3. I agree your last paragraph comes closest, BUt no space in Delaware?
    We have the ocean, no wave is ever the same. We have the dune, no grain of sand ever sits still. And we share the wind and the storm.
    I’m originally from Indiana and how I miss the big midwestern thunderstorm, nothing is so alive, so electric, so awesome – except
    nature in every part of the world. Which reminds me of your little stream in Michigan, if we could just hear it, touch it, love it, join it, get away from self – man’s damnation.

    I think the Adam and Eve story isn’t about knowledge as damnation, knowledge is wonder, but the awareness of self is omnipresent, obliterating, insidious, addictive – true damnation


    • Oh Gary, I love the ocean and the beaches, and there are wonderful green spaces in Delaware. I’m afraid that sounded negative. The thing is, you are always close to a heap of civilization, which can crowd in on your mind. I do love so much about Delaware. What I love about these woods here is that you can get where there’s literally nothing for miles and miles. Except of course survivalists (!).

    • Gary,

      I’m startled to realize how jarring I find your response to Fleda’s blog. It helps to read again what you’ve written, to take note of your comments about the Indiana summer thunderstorms … which I find the more poignant, since I got back just a week ago from a short time in western Minnesota, where I was raised. it was a driving trip (again), so I really have been with the shifting landscape of the eastern half of the North American continent. I believe in the Indiana Thunderstorms!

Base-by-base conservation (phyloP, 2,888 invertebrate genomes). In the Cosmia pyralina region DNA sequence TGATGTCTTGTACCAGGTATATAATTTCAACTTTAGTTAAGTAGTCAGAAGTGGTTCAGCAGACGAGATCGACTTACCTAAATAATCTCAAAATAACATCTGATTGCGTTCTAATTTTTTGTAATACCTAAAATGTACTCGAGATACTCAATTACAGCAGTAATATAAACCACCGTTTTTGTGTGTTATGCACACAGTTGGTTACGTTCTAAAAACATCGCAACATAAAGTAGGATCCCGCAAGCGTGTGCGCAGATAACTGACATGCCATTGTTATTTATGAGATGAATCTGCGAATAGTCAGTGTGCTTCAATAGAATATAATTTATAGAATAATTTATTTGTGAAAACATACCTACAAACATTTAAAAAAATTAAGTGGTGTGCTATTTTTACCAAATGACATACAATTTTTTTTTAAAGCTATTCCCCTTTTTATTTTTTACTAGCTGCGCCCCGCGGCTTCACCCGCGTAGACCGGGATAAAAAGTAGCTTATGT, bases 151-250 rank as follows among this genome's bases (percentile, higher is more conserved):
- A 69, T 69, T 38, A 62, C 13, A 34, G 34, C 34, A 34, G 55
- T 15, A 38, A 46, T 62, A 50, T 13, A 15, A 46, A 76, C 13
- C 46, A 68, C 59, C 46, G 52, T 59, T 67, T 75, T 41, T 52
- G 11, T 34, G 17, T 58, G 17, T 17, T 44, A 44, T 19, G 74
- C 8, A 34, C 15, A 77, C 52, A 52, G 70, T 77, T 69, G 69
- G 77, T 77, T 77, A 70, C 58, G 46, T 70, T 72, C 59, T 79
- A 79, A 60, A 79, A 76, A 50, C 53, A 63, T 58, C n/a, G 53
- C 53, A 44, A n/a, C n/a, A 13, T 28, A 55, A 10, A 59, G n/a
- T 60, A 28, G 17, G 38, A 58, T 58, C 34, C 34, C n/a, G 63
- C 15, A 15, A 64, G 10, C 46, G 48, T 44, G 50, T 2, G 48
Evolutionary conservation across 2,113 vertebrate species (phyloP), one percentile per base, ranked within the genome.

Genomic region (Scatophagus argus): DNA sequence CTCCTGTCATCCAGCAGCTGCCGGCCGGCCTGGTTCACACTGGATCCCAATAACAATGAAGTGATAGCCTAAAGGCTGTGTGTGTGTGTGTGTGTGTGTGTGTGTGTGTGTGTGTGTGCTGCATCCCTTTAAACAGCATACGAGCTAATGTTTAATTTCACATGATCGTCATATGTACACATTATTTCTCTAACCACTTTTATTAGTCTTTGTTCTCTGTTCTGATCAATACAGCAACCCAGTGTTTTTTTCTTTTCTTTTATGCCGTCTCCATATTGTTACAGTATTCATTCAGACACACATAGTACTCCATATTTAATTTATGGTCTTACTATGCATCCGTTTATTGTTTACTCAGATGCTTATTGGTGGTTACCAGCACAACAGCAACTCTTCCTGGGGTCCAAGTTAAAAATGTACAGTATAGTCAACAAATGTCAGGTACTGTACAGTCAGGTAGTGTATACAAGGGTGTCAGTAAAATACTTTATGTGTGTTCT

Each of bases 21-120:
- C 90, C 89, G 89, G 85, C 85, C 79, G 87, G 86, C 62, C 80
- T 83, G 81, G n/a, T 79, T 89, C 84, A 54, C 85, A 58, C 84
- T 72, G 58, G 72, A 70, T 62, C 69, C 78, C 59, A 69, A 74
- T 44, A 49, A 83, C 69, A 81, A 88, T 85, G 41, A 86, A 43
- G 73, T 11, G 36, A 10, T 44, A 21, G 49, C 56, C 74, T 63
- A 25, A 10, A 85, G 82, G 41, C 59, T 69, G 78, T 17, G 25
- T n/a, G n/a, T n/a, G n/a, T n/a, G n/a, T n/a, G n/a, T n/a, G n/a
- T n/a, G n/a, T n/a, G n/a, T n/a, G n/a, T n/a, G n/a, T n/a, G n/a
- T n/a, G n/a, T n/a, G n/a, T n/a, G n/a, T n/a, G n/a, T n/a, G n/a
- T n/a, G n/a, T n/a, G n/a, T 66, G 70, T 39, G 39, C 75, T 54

I was intrigued at your comment about Delaware, with her beaches and ocean views: but I am sorry to say, I have never sensed that. The great story teller of my grandparents’ generation ago, a century ago was Ole Rolvaag, with _Giants in the Earth_: and it’s no secret that his hero, Per Hansa, was not alone as one who left the seascapes of coastal Norway for the Prairie-scapes of Dakota Territory, and found his soul at rest there, even with winter storms that were no less malevolent in the North American interior than they had been on the North Sea.

      And right now I’m listening to the “Sea Symphony” by Ralph Vaughn Williams,” which I’ve long found refreshing when I play it against sultry Delaware July evenings. But maybe that’s the thing: maybe I’ve never been able to see beyond the commercialism of ocean-shore Delaware to the raw createdness, the majesty and power, of the ocean. I never see beyond Highway 1 and the Rusty Scupper … That’s me, that’s not Delaware. I suppose.

      Nor is it, getting back to Fleda’s blog, the woods of Michigan, either.

      But I remember reading, years ago, in a book by James Hillman, “The psyche seeks it’s own landscape”. And I noted in the margin of the book, “And the prairie is mine.” There is probably nowhere on earth that I feel more at home than on a vista that allows me to look out and see wide open pastures, with cattle grazing among the clumps of sage … One sees this in the eastern plains of Colorado, and the western counties of Nebraska; and my recollection of them must be, admittedly, mostly an expression of the nostalgia of a relic cattleman who has to see all landscapes going the way of Hud and his contemporaries in Larry McMurtry’s _Horseman Pass By_.

      Nonetheless: Fleda, thanks for the provocations of landscape that come to us out of your essay in praise of of the Michigan woods.


      • Allen, I read your lovely comment out loud to Jerry in the car as we were on our way back from Michigan. The psyche is indeed its own landscape. And I suspect the landscape is the shaper of our psyches, also.